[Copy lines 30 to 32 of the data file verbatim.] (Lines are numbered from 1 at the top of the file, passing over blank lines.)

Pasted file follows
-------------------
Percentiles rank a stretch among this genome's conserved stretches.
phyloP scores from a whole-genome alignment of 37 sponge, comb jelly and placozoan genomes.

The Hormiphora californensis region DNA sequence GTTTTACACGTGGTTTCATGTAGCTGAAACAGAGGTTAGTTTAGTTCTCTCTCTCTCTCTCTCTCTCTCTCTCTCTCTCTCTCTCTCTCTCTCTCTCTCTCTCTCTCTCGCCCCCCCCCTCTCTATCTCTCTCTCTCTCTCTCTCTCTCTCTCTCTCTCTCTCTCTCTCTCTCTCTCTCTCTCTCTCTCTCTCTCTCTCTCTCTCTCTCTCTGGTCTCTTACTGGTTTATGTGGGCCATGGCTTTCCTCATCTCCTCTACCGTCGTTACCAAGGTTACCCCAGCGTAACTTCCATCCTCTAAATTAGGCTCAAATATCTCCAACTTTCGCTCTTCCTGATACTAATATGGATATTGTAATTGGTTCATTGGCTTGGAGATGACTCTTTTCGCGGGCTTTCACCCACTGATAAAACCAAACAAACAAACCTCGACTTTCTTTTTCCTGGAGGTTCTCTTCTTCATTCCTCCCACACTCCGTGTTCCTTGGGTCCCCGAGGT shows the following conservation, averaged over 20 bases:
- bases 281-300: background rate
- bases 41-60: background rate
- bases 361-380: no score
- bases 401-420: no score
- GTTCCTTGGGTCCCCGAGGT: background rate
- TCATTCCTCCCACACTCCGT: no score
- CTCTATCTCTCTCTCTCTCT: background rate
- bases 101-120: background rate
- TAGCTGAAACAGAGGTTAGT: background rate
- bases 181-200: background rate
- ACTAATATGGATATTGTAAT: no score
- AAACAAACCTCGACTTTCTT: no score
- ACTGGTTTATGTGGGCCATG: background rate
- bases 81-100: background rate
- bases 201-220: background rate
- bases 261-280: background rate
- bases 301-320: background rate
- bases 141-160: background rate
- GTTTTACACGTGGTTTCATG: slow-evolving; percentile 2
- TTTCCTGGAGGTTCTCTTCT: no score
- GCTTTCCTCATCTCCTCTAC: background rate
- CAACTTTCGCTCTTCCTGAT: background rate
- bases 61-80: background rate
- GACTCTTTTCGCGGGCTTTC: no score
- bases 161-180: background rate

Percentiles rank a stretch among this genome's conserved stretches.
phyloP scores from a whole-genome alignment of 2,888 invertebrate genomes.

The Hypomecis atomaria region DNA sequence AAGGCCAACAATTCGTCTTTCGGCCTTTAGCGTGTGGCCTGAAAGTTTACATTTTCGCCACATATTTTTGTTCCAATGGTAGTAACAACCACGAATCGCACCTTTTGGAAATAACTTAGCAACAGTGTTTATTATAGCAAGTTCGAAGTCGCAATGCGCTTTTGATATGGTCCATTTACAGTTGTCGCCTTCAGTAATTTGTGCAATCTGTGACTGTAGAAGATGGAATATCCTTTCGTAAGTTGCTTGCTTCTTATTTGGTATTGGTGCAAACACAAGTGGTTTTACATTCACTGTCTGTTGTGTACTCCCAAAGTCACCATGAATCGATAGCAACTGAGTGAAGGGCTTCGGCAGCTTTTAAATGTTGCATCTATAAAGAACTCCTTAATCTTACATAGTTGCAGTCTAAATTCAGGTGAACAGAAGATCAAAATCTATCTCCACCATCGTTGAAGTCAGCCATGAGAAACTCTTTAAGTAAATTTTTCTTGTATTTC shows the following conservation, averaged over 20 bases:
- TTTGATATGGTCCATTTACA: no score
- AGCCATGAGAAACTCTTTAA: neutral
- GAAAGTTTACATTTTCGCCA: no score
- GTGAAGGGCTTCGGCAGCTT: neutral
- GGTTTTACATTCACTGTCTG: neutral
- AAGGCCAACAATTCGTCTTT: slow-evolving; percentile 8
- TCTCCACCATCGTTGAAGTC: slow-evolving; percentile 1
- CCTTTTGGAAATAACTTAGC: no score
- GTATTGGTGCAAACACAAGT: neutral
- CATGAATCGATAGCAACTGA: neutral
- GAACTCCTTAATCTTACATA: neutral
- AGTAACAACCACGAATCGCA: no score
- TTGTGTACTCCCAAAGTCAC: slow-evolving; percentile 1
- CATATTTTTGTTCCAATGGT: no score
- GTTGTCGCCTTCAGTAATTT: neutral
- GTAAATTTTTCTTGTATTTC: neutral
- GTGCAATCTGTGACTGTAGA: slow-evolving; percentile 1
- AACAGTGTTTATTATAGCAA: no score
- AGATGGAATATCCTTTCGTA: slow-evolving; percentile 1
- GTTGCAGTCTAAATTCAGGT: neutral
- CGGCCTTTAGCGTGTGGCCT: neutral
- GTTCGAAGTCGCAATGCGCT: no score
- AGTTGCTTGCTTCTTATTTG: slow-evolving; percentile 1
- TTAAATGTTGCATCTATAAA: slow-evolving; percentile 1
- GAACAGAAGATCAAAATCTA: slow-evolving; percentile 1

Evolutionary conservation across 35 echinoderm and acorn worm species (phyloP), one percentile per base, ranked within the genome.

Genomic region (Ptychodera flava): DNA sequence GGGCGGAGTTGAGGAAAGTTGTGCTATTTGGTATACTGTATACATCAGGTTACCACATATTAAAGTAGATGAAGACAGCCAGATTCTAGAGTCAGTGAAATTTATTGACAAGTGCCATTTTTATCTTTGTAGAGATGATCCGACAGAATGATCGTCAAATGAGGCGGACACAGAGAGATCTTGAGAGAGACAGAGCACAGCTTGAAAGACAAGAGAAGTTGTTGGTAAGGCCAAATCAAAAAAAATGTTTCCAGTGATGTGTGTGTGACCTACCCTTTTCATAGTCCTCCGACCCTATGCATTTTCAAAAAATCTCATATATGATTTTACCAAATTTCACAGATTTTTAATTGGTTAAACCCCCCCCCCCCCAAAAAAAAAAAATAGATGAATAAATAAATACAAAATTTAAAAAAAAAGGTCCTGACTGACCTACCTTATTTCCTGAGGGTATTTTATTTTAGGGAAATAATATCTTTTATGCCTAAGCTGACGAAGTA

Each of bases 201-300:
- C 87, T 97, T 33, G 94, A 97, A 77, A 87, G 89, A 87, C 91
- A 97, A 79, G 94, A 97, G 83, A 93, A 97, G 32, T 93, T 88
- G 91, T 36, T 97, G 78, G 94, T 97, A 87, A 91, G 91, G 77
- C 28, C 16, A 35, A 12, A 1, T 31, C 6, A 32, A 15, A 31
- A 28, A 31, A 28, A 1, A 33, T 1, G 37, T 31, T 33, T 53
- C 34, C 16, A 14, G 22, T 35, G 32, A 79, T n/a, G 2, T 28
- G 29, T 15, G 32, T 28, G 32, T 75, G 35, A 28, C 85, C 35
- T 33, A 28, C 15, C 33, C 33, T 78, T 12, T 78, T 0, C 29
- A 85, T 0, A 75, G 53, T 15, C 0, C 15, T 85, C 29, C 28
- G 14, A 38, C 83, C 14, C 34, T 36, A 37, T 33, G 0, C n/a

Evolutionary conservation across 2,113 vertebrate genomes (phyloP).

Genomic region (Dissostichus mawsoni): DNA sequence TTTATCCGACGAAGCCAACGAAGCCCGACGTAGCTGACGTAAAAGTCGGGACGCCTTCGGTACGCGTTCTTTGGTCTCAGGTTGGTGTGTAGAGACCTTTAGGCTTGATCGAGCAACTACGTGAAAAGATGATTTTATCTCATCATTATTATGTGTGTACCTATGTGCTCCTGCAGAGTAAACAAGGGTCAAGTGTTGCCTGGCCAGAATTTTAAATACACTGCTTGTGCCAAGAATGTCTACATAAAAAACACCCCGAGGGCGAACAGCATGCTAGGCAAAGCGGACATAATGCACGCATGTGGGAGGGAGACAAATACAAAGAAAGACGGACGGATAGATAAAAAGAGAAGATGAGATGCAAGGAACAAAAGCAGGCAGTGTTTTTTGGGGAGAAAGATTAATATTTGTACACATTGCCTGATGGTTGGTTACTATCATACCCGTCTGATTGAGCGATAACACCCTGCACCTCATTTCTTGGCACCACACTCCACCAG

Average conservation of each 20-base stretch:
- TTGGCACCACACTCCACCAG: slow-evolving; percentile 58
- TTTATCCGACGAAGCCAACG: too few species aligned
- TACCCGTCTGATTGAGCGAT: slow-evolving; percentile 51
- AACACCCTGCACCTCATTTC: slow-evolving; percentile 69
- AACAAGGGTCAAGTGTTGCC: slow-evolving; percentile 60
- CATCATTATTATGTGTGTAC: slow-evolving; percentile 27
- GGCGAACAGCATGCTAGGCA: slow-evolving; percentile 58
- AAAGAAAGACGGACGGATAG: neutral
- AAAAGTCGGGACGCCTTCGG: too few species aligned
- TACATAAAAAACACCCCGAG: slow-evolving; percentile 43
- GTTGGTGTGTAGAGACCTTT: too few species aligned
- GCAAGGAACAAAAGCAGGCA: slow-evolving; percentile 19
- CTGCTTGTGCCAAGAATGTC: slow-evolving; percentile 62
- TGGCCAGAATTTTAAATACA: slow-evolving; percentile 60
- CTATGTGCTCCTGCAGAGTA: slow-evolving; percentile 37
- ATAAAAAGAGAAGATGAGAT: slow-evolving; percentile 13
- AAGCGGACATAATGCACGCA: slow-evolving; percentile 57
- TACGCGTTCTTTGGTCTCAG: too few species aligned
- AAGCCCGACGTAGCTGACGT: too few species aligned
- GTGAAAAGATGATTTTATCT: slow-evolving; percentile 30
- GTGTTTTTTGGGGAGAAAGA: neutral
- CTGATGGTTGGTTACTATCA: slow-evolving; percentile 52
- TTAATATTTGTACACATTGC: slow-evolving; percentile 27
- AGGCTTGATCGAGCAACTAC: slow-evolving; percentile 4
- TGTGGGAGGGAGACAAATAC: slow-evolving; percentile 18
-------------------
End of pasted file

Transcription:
phyloP scores from a whole-genome alignment of 2,888 invertebrate genomes.

The Hypomecis atomaria region DNA sequence AAGGCCAACAATTCGTCTTTCGGCCTTTAGCGTGTGGCCTGAAAGTTTACATTTTCGCCACATATTTTTGTTCCAATGGTAGTAACAACCACGAATCGCACCTTTTGGAAATAACTTAGCAACAGTGTTTATTATAGCAAGTTCGAAGTCGCAATGCGCTTTTGATATGGTCCATTTACAGTTGTCGCCTTCAGTAATTTGTGCAATCTGTGACTGTAGAAGATGGAATATCCTTTCGTAAGTTGCTTGCTTCTTATTTGGTATTGGTGCAAACACAAGTGGTTTTACATTCACTGTCTGTTGTGTACTCCCAAAGTCACCATGAATCGATAGCAACTGAGTGAAGGGCTTCGGCAGCTTTTAAATGTTGCATCTATAAAGAACTCCTTAATCTTACATAGTTGCAGTCTAAATTCAGGTGAACAGAAGATCAAAATCTATCTCCACCATCGTTGAAGTCAGCCATGAGAAACTCTTTAAGTAAATTTTTCTTGTATTTC shows the following conservation, averaged over 20 bases:
- TTTGATATGGTCCATTTACA: no score